For anyone with an interest in the canon of classic pop, the presence of former Brian Wilson collaborator Van Dyke Parks alone should prove sufficient enticement to at least give it a go. If you do, his mercurial, sympatico orchestral framings of Newsom's voice and harp will delight. You're struck by how magnificent Parks and Wilson's doomed epic Smile could have been had the pair been able to bring to bear the same novelistic focus upon their material that Newsom does to hers here.

If the ambition and scale is that of a novelist, she has the short story writer's gift for description:

Peonies nod in the breeze,
and as they wetly bow
with hydrocephalitic listlessness,
ants mop up their brow.


*And* it rhymes!

You'd be forgiven the inference from that extract that this is a pretty difficult listen. And yet, and yet...these aren't songs (that term seems insufficient somehow, but songs they are...) to listen to so much as to *bathe* in. Although it's normal LP length, there are only 5 tracks. Closer 'Cosmia' weighs in at just over 7 minutes and is made to appear lightweight by it's lengthier brethren for not stretching out over double figures. Notoriously flighty and shuffle-fixated as I am in the morning, I listened to Ys twice through on the way in to work this morning - testament to the wonderful imaginative spaces that Newsome and Parks have spun. You will go back to them, just as you do to a hot bath on a cold day.

The stories and subjects seem oddly chosen, wilfully perverse at first - a family transfixed by a meteor show in 'Emily', a dancing bear and chimp suited accomplice in 'Monkey & Bear', the Gothic taxidermy and mechanical menagerie of 'Sawdust and Diamonds' and the astonishing centrepiece, 'Only Skin' which has a similar deep southern panoramic sweep to Gone With the Wind or To Kill Mockingbird. But like the best pre-Raphaelite poetry, the symbolism and metaphor functions best as a veil (however ornately brocaded) for trenchant social comment. So, when Newsom sings ""so, enough of this terror. We deserve to know the light", it doesn't take the keenest imagination to see beyond the world of stuffed birds and dancing bears that inhabit her songs to our own.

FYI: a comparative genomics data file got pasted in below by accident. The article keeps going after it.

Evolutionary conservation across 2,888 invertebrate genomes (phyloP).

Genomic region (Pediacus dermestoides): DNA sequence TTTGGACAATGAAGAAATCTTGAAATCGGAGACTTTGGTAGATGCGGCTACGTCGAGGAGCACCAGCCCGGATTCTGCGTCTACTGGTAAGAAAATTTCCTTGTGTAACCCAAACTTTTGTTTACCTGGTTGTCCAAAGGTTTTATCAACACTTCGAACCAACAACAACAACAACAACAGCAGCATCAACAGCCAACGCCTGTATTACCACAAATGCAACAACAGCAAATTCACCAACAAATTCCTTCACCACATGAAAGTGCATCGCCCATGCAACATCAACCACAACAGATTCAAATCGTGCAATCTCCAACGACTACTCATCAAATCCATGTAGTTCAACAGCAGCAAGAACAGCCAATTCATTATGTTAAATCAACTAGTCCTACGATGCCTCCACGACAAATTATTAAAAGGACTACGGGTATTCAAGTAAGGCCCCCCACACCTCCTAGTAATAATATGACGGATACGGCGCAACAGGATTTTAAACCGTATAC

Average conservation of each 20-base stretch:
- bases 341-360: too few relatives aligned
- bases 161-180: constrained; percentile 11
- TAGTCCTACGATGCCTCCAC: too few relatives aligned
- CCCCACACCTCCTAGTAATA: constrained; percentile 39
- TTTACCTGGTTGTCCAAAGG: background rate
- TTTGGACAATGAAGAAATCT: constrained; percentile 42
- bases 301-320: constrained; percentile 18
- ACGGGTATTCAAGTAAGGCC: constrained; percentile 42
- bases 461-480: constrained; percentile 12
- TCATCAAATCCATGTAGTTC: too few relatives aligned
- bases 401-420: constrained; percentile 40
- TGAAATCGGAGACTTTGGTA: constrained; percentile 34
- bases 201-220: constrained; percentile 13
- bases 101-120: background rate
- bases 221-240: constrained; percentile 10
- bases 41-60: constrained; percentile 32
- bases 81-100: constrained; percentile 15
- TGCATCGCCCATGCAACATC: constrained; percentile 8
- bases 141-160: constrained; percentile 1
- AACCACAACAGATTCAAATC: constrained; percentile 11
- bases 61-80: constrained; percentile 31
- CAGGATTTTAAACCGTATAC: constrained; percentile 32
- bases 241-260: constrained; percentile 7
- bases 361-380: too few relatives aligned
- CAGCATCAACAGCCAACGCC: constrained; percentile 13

In a stunning passage in 'Only Skin', she pulls back from her tale of a child freeing a stunned bird to observe what could easily be contemporary America seen from the window of an SUV:

... the cities we passed were a flickering wasteland...
while down in the lowlands, the crops were all coming;
we have everything...Life is thundering blissful towards death...


I'm really pleased I overcame my initial resistance - the voice, at first seemed to me to let the venture down; that generic, well-read, youngish-woman-with-something-to-say-American voice that's beginning to become a bit too well-worn and safe through repetition. But then her larynx does that cheese-grater thing as she sings,

you came and lay a cold compress upon the mess I'm in; threw the window wide and cried 'amen amen amen'...

...and you realise that something very deep and ancient and beyond the trappings of pop stylisation is being tapped into here. In fact, she sounds like Billie Holiday - well, how Billie Holiday would sound if she was wearing a whimple...

So, if you like good narrative song writing, this is a must listen. If you're a fan of poems like 'Goblin Market', you may see a similarity in Newsom's rich, vivid parables and greet with wonder and surprise the fact that American culture can still produce artists who can write like like this;

Bear would sway on her hind legs;
the organ would grind dregs of song,
for the pleasure
of the children, who'd shriek,
throwing coins at her feet,
then recoiling in terror.


Not just any old Joanna.




L.U.V. on y'all,

Bob

Bobcasts now available at iTunes!!

Bobcasts now available at Jellycast!!

Visit me in MunterSpace - 10,000 Goth Girls Splattered in Feck Blood Can't be Wrong!!!!!!!!

Watch Bob's promos on Youtube

Listen to Bob's songs at indie911.com!

Listen to Bob's songs at GarageBand.com!

Listen to Bobcasts #1-34 here!



© 2007 Swipe Enterprises

Sunday, 20 May 2007

Thursday, 17 May 2007

Tanya Beckett and Sophie Raworth are *STILL* Waiting for Godot...



TB: .....here, Soph. Can I ask you something?



SR: Mmm hmm.



TB: Which do you prefer; salad cream or mayo?




SR: ...ummm......oooooh.....ummmmm....



TB: Christ on a bike, it's not as if I've asked you what's the square root of 64,036 or something...

SR: Alright, Little Miss Impatieosity....I was just weighing up the pros and cons....oh, alright - mayo. Ah, and it's 8,006 by the way...

TB: .....how did you work that out?




SR: Well, some of us actually bothered to pay attention during maths lessons, Miss Hoity-Toity, "I've-got-my-own-Business-Brunch-Supplement-come-and-stare-at-my-knockers-on-BBC-News-24-that-*nobody*-outside-the-Swiss-Banking-fraternity-watches-anyway" - which is why we do the prestigious 1 O'Clock News slot and not just filling in for Declan Curry on the Breakfast Business Bulletin when he's had one too many Caffrey's in the Stock Exchange bar of an evening...

TB: ....excuse me??..